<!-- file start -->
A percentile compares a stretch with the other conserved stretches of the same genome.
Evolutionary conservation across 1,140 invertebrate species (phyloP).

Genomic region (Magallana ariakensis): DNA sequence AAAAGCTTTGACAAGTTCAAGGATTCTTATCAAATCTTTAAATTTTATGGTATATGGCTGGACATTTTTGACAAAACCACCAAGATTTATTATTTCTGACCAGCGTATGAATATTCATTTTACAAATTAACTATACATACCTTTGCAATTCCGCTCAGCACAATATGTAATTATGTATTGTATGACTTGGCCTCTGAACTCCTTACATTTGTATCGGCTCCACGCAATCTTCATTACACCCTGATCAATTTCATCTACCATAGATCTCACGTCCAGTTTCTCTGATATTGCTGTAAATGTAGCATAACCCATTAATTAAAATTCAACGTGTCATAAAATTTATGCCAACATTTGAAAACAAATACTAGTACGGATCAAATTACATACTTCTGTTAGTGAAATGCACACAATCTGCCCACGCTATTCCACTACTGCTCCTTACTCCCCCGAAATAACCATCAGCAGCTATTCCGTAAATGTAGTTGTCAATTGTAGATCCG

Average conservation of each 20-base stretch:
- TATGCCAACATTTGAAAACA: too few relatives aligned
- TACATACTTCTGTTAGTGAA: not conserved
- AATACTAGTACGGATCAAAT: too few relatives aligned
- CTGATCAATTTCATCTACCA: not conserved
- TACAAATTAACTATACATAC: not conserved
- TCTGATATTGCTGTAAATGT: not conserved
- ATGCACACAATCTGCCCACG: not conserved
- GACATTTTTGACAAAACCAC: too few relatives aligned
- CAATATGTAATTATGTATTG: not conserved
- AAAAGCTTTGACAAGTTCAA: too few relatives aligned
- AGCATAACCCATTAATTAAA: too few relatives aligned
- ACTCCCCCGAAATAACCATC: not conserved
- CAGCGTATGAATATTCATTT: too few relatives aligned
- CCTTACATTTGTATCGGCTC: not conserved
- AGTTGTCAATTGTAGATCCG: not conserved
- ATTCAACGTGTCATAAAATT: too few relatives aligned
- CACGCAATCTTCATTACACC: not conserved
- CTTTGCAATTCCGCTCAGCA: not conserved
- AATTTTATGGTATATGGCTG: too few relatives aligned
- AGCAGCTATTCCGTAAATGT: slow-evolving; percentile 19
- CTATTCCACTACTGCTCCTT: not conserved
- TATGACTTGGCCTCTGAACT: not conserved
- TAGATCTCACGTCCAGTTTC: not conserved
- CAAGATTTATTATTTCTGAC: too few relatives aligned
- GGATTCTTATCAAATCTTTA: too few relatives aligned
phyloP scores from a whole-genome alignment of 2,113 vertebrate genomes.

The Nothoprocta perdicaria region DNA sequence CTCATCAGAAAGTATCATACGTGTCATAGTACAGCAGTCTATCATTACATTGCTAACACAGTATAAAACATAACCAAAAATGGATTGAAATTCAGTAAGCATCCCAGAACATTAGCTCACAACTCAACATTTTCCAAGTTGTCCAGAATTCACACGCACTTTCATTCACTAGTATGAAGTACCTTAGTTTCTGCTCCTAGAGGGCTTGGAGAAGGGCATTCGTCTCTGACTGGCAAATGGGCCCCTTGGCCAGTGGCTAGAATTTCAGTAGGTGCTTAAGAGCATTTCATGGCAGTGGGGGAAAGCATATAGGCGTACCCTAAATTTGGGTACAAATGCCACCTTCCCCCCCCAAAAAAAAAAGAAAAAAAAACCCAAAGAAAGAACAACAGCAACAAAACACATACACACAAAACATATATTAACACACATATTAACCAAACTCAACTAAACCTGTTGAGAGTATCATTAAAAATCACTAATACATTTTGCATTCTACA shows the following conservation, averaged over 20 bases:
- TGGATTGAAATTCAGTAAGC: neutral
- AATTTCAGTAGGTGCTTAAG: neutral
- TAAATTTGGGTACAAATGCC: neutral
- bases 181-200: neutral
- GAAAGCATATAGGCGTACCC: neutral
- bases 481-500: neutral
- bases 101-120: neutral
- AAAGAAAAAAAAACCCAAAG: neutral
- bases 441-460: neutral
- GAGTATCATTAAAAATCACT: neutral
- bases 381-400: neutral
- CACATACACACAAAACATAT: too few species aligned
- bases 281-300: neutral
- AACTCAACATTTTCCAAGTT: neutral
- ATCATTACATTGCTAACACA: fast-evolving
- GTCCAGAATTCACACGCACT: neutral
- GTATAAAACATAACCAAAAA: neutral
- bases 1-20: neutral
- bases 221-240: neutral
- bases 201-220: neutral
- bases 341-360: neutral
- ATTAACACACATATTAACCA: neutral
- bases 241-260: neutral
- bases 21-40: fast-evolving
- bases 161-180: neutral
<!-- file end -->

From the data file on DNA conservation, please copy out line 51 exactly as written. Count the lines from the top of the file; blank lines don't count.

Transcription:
- bases 201-220: neutral